Super Moon on Radio Telescope
July 30, 2016 - Supermoon
Claim: A sketch shows a “super moon” resting atop a radio telescope.
Origin:One sub-genre of photography are a supposed “perfectly-timed” or “just in time” photographs, cinema that constraint a coincidental connection of mixed objects and events to emanate constrained or humorous images.
One such picture went viral in Nov 2015, a sketch presumably display a “super moon positioned in only a right approach so that from a photographer’s vantage indicate it seemed to be ideally resting atop a radio telescope, like an egg in a cup:
As New Zealand’s Northern Advocate explained, however, this fragile picture was indeed a digital combination shaped from apart images of a moon and a radio telescope by astro-photographer Chris Pegman:
Kerikeri male Chris Pegman’s common hobby is astro-photography, capturing a night sky in hugely minute breathtaking images.
Last Friday, however, he was carrying a bit of fun with a integrate of photos. One was a night scenery of a radio telescope during Warkworth, taken final year for an online print challenge; a other was a shot of a “supermoon” — when a moon is during a closest indicate to a Earth, creation it looker bigger than common — taken from Kerikeri a few months ago.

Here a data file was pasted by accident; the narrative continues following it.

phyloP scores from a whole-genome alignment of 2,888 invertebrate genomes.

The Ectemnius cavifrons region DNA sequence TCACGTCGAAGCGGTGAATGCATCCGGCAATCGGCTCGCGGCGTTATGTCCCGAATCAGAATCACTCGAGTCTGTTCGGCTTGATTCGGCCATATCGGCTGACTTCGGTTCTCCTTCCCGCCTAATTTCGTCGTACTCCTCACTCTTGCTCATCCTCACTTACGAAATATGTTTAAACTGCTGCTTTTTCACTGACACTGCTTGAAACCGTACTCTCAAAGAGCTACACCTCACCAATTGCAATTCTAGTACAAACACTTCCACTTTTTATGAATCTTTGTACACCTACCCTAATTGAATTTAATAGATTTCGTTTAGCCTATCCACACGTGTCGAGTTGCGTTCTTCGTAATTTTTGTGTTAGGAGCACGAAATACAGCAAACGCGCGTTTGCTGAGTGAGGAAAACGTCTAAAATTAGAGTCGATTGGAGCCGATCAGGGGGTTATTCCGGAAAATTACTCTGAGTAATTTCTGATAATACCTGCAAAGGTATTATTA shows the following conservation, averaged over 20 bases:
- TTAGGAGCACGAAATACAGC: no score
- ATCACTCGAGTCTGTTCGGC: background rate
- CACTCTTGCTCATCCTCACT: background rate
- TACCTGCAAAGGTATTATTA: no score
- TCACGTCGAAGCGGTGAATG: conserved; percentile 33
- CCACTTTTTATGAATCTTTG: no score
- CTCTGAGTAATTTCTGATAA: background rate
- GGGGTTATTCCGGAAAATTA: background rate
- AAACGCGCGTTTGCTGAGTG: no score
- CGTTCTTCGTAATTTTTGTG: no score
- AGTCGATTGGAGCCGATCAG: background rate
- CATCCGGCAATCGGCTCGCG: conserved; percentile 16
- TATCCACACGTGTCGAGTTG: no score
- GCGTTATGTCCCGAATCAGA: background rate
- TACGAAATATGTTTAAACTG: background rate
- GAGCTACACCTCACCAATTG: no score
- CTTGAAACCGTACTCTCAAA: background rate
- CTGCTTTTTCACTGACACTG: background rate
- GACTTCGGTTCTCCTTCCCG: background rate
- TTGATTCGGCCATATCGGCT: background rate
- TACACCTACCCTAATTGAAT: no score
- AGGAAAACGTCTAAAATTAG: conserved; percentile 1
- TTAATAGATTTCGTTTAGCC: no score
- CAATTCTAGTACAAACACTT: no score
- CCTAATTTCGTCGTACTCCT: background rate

He total a dual so a moon was resting ideally in a radio plate and, chuckling to himself, uploaded a outcome to his Flickr page and an online print foe called 500px. A few hours after a crony called to contend his print had left viral.
Someone had posted it on Imgur, a photo-sharing site. From there, someone else had posted it on Reddit. The picture afterwards popped adult on Twitter and a raft of Facebook pages, including one dedicated to all things Warkworth.
It also sparked discuss about either a picture had been Photoshopped (it has) and either it would be probable to emanate a picture though Photoshop (the outcome was that it competence be, though it would need an implausible volume of planning.)
“I was only carrying fun … we didn’t realize a gem I’d created” [Pegman said]/
The radio telescope picture was taken on a Canon 6D with a 24m lens and consists of 3 photos stitched together. The supermoon was shot with a 70-200mm lens.
Last updated: 22 Jul 2016
Originally published: 20 Jan 2016
de Graaf, Peter. “Supermoon Image Goes Into Media Orbit.”
The Northern Advocate. 12 Nov 2015.